The sight of moulding books, together with wheelbarrows, crates and a car bonnet was so unexpected that it was hypnotic. Also what was with those painted footprints? The postcard rack and table and chairs made it appear to be some kind of shop. But it was deserted. No shopkeeper. No customers. I longed to go inside, explore it and perhaps an eccentric bookshop owner will emerge with whom I could spend the entire afternoon talking. Over cappuccinos. I snapped a few pics, took one last longing look at this mysterious place and went back to the tour group who were already disappearing into another calle.
I intended to go back later that day. But Venice being what it is, you cannot navigate it easily. Not all the Calles have name signs, so even a map will not be much help. Tip: Google maps is not much better either. I glimpsed a man reading a map, turning it this way and that, looking at his surroundings, scratching his head. This was a sign which I ignored at my peril.
I did get lost in Venice. Later that afternoon. After the tour ended, I decided to explore, underestimating the complexities of the city walkways. Every courtyard looked the same. Hundreds of bridges and calles everywhere. When I thought I could retrace my steps I found myself on the other side of the city. By the Ponte Rialto bridge.
I panicked. My train back to Torino was leaving in half an hour. Not only that, but in another hour, dusk would fall and I had no desire to feel my way through the dark. Asking for directions didn’t help. Some suggested I take a boat on the Canal back to the station. But I needed to return back to my hotel to collect my backpack. Eventually, I found an old man reading a newspaper on a stool. I thought he was sitting idle, but it turned out he was watching his kiosk a few feet away. He was reluctant to help me get back to the station. I offered him money. He gladly changed his mind.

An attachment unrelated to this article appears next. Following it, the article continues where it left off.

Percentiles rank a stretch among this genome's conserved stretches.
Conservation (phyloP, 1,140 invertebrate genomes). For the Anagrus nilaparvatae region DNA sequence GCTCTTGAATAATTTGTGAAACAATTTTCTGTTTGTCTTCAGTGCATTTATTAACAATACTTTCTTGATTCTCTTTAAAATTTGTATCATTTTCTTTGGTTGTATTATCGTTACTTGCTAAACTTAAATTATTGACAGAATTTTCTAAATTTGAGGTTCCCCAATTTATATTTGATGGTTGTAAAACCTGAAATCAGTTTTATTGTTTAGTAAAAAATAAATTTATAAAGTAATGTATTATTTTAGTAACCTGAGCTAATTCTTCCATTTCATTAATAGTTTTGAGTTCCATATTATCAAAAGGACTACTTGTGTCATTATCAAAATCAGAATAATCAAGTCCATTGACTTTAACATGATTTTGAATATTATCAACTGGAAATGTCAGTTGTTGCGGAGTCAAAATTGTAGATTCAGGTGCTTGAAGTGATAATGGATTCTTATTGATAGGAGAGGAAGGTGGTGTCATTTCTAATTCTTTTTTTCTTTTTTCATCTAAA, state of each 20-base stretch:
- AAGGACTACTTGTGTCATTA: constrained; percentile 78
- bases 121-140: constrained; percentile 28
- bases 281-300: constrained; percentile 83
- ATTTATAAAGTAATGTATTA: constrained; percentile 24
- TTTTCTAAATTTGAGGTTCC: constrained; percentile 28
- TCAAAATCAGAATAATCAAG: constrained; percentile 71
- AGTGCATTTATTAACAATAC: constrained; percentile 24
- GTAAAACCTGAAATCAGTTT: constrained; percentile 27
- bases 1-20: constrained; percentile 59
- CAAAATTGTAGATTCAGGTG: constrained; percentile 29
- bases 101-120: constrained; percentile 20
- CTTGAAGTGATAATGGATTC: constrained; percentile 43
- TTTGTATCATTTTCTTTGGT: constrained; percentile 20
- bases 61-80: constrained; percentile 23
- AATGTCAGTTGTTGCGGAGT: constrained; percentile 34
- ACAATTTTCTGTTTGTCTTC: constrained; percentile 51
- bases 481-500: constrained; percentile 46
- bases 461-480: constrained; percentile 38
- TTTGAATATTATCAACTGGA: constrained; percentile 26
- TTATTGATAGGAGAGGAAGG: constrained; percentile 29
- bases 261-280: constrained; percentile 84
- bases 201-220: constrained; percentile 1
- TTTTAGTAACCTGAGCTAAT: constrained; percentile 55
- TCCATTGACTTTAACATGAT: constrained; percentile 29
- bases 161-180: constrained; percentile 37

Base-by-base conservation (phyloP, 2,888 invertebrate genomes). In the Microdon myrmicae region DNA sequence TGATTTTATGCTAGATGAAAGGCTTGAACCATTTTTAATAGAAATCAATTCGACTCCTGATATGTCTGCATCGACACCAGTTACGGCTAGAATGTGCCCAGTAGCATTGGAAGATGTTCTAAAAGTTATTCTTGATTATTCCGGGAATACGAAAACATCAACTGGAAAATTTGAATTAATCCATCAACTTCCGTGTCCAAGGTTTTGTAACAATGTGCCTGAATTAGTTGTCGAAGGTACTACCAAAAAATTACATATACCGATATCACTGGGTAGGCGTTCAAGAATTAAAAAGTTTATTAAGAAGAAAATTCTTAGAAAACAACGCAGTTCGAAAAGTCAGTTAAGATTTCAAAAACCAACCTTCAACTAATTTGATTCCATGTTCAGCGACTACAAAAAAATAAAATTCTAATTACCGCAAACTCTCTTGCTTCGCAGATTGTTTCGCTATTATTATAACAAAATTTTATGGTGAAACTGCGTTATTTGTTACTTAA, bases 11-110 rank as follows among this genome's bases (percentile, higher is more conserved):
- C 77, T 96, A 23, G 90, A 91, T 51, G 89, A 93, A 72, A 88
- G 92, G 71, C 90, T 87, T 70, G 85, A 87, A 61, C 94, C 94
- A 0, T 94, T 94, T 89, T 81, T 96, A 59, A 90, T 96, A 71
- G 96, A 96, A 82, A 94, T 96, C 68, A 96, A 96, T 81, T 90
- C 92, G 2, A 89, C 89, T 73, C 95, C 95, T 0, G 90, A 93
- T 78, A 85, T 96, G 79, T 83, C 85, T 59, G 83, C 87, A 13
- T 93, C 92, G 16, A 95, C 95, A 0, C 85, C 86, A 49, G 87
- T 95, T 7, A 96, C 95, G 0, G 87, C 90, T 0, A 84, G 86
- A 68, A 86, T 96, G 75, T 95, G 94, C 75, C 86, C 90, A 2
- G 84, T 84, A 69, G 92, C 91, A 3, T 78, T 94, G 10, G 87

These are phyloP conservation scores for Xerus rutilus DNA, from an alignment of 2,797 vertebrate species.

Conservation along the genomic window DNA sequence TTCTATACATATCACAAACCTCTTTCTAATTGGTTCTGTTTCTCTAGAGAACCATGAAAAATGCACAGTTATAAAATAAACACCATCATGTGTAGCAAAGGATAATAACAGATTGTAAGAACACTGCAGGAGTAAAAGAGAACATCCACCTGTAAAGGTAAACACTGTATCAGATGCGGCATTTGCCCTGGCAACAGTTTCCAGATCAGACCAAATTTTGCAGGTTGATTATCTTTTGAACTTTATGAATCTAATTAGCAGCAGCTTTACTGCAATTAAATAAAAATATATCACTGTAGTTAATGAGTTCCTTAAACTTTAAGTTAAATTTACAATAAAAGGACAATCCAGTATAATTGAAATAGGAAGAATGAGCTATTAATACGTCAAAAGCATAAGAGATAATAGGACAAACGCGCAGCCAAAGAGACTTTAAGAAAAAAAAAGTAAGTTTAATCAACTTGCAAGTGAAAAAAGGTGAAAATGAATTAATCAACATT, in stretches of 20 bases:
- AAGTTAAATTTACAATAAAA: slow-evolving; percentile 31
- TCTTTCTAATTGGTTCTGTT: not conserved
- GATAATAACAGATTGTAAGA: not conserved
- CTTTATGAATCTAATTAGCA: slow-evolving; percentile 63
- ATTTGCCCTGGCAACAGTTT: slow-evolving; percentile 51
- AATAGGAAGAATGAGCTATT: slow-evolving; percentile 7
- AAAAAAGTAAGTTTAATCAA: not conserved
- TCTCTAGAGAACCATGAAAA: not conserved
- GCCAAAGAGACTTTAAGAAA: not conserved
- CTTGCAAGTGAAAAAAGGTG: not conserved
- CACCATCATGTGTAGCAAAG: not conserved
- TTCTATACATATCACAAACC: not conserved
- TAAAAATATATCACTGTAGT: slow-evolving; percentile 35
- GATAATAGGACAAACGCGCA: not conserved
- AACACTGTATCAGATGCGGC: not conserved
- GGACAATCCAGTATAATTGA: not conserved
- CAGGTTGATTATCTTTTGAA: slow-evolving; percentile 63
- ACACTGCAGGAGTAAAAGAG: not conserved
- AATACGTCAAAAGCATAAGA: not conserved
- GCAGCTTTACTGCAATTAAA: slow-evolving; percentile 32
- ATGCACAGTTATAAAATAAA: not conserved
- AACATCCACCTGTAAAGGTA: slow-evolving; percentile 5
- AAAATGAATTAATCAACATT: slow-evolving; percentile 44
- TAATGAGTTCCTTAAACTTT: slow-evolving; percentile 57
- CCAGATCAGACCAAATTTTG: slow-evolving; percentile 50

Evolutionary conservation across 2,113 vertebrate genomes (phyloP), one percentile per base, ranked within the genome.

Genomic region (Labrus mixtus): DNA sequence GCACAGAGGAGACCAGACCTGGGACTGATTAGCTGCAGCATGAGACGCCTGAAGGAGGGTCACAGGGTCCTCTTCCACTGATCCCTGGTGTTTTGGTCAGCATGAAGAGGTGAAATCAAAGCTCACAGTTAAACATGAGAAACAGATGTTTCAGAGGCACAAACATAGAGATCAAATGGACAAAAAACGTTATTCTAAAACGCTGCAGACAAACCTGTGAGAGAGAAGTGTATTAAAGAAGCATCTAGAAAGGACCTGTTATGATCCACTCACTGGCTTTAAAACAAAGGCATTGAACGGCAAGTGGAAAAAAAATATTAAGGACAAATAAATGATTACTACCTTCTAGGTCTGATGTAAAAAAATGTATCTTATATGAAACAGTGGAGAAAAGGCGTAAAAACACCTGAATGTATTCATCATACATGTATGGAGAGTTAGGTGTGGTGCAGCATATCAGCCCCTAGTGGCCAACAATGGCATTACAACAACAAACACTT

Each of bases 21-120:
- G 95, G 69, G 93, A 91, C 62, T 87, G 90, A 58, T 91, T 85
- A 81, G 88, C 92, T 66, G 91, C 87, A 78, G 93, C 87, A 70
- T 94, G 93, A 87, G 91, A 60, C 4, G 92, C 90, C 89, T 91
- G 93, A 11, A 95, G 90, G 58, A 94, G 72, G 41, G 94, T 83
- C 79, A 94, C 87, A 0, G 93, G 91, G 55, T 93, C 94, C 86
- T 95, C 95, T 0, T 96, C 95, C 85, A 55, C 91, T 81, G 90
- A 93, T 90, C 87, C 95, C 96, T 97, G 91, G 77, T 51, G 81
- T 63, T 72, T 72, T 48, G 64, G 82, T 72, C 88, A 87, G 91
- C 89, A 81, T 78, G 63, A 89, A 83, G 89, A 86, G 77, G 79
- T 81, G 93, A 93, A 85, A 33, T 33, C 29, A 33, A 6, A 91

Already embarrassed at my situation it was even more embarrassing to find I could not keep up with the old man’s strides. Venetians are fit! With long graceful strides that are deceivingly brisk. I guess that’s what happens when you don’t drive to work and instead tramp along the cobbled calles every day to every place you need to go.
Half jogging behind him, shopping bags in hand full of souvenirs and gifts, I burst out in laughter when I finally saw the sign of my hotel. Thanking him in Italian, (it’s amazing what you remember in moments of panic or joy) I had five minutes to get to the station.
I never made it. Trains in Italy run on time. I was hoping for three minutes delay, but no such luck. As I ran into the station, the train pulled away. Forced to buy another ticket, I sat down and appreciated the fact that I had one more hour in this magical city.
Venice has many names. It is called City of Bridges or City of Canals. For me I will always remember it as the City that Humbled Me. Getting lost was one of the most frightening experiences of my life. And now as it’s unique little bookshop image squats happily on the header of my blog, it has taken up a literary space in my heart. Full of wonder, magic, possibilities and mis-guided adventures.
He shut the closet door and sank into the darkness. Mark clasped his hands over his ears to silence the buzzing. But he was helpless against the visions that replayed in his mind.
Blood. On a single gold hoop earring. Matted brown hair. He tasted bile in the back of his throat.
Three days later his wife’s body was found near the beach and he was arrested. The detective presented the evidence bag containing the stained earring they found in his car. Nausea enveloped him as he tried to remember. He had kissed her goodnight. But after that – nothing.
I struggled with this image. Everytime I tried to think of something, all I could see was crinoline… Probably because I had read Rochelle’s post first.
So I went back to my thriller roots, and saw jewellery instead in those suspended circular artwork things. I’m not sure if my main MC is guilty or not. Looking forward to seeing your thoughts in the comments. Thank you, Dale Rogerson, my friend, for this week’s image!
Written for Friday Fictioneers hosted by Rochelle Wisoff-Fields. The challenge is to write a story in 100 words or less. Click the blue frog icon to read more flash fiction from other super cool writers.
Sweaty palms and a knotted stomach would not stop her. As a model she never thought she’d take off her clothes for money. But she had to eat and she had to pay the rent on her tiny apartment. All temporary until she got noticed, of course.
“Melody, are you ready?” a man with a silly french beret peeked out from behind a heavy door.